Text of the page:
It is also critical to note that a healthy grouping of plants in a forest or field or anywhere are sets of plants that often work in conjunction (using some of the ecological roles I shared above). We call these plant groupings “guilds.” Other plants may provide beneficial shade, provide a strong trunk for a climbing vine, and so on. And I’m only talking about plants here–there’s also fungal activity and the soil web of life, animal foraging, insects, weather, microclimates, and much more, all working together.

 

Putting it All Together: Where can I start?

Now that we have some background information about soil, plants, and ecology, we can put it all together to return to the initial question: what should I do? As complex as these systems may be, they also break into a few distinct considerations we can use when selecting what actions and plants we can consider for direct land healing.

  1. Do you need to remediate the soil?
  2. What is your final vision for helping to heal the space? (e.g. do you want to focus on regrowing a forest or are you focusing on a field?)
  3. What are the plants’ needs for soil, light, water, and temperature?
  4. What does the plant offer (food, nectar, etc)?
  5. What is the plant’s endangered status more broadly and/or its specific population locally? How can you select plants that can support rebuilding endangered ecosystems?
  6. What is the distinct context you are planting? You should consider both long-term growth and other people’s potential actions.

As I work through this process in more depth, I’ll be sharing a lot of examples and ideas along the way.  Blessings!

 

[1] https://www.scientificamerican.com/article/only-60-years-of-farming-left-if-soil-degradation-continues/

[2]Dalby, Simon. “Biopolitics and climate security in the Anthropocene.” Geoforum 49 (2013): 184-192; Mastnak, Tomaz, Julia Elyachar, and Tom Boellstorff. “Botanical decolonization: rethinking native plants.” Environment and Planning D: Society and Space 32, no. 2 (2014): 363-380.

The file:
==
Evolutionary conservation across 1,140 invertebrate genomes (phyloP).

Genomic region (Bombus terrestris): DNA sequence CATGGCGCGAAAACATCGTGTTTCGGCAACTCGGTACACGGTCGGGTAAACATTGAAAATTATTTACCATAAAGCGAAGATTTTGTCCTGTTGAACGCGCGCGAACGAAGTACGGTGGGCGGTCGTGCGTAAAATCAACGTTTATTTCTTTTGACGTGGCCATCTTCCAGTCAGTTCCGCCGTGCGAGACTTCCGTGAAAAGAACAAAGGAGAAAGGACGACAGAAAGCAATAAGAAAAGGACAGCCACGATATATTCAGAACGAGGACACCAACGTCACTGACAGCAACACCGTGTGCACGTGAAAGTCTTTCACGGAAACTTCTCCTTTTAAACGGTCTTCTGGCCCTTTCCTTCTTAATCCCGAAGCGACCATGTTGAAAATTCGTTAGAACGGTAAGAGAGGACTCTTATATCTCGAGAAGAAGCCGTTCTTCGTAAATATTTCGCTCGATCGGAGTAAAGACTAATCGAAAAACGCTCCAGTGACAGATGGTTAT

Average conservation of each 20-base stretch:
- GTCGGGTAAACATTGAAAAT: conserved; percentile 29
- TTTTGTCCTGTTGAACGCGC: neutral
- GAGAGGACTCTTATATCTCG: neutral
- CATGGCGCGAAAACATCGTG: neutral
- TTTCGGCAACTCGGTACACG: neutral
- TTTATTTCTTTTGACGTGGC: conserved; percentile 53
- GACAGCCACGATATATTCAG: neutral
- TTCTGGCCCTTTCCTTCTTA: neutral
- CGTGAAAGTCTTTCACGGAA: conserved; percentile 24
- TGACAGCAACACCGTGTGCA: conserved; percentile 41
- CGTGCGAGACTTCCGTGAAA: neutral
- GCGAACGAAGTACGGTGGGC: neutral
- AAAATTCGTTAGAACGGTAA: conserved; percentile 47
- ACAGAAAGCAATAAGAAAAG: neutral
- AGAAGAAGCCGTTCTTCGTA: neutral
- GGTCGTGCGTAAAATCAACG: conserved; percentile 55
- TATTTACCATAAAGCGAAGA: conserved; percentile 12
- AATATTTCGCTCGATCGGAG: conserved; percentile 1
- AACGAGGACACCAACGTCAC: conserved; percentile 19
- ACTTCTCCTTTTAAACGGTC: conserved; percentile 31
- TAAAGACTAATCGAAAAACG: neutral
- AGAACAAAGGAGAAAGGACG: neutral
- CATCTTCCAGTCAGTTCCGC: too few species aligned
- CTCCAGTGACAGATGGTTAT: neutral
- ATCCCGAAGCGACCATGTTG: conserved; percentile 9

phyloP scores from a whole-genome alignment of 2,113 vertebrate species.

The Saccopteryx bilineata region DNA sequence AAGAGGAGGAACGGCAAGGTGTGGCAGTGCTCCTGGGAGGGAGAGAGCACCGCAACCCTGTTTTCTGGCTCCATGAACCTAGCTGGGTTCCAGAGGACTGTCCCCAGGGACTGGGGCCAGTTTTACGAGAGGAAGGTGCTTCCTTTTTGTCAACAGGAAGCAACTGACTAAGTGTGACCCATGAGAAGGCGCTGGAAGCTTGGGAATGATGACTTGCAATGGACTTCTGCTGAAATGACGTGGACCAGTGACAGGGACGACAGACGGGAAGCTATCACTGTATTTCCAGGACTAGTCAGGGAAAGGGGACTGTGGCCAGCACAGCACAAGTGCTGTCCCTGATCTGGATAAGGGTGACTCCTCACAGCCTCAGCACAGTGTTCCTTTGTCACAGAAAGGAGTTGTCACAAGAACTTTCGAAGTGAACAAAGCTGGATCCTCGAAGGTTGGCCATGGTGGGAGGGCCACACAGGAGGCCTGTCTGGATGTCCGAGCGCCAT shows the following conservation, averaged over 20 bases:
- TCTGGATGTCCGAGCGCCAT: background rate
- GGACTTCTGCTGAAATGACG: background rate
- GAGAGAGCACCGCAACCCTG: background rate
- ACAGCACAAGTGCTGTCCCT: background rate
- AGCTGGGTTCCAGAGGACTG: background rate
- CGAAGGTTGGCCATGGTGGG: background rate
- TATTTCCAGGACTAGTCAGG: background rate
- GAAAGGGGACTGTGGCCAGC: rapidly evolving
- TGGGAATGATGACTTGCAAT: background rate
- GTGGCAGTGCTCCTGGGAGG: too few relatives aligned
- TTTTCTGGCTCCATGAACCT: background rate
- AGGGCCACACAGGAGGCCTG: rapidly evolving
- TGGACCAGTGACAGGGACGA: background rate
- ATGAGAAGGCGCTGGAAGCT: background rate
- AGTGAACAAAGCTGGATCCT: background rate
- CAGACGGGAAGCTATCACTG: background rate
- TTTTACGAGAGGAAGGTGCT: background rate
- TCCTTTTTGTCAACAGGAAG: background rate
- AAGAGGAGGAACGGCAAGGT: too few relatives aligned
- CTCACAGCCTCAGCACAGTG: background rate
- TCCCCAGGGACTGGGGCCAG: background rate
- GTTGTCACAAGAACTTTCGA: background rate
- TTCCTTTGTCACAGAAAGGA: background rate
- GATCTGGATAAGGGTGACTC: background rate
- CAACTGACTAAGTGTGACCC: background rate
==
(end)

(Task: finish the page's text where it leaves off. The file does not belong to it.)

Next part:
Taking up Land Healing as a Spiritual Practice

Sometimes, spirit offers you a call and its a call that can’t be ignored.  Part of the reason I write so much about working physically and energetically with land healing on this blog is that its clear to me now that a large part of my call is in this direction. When I was a child, it was the logging of my forest–and my eventual return to that forest years later. At my first homestead, I had to spend years working to connect with the spirits of the land and heal the land physically.  When I found the current land where I live, everything was perfect about it in terms of features I wanted–except that three acres had been logged pretty heavily. I put my head and my hands and cried–how did I find a perfect piece of land that just had been logged?  The spirits laughed and said, of course, Dana, it is the perfect piece of land for someone like you.  And thus, the lessons of a land healer continue to spiral deeper and deeper as my own spiritual practice grows. I realize that while I’ve written a lot about land healing in my previous series in 2016 and beyond, my own understanding of these practices–for both individuals and groups–has changed a lot. I’ve been refining my thinking about these topics, especially as I keep finding myself in a teaching role to others and with my return to my ancestral lands where the healing need is very strong. Thus, I’d l like to offer a new series on Land Healing practices and go deeper than my previous coverage some years ago (all of the links to my original series can be found here).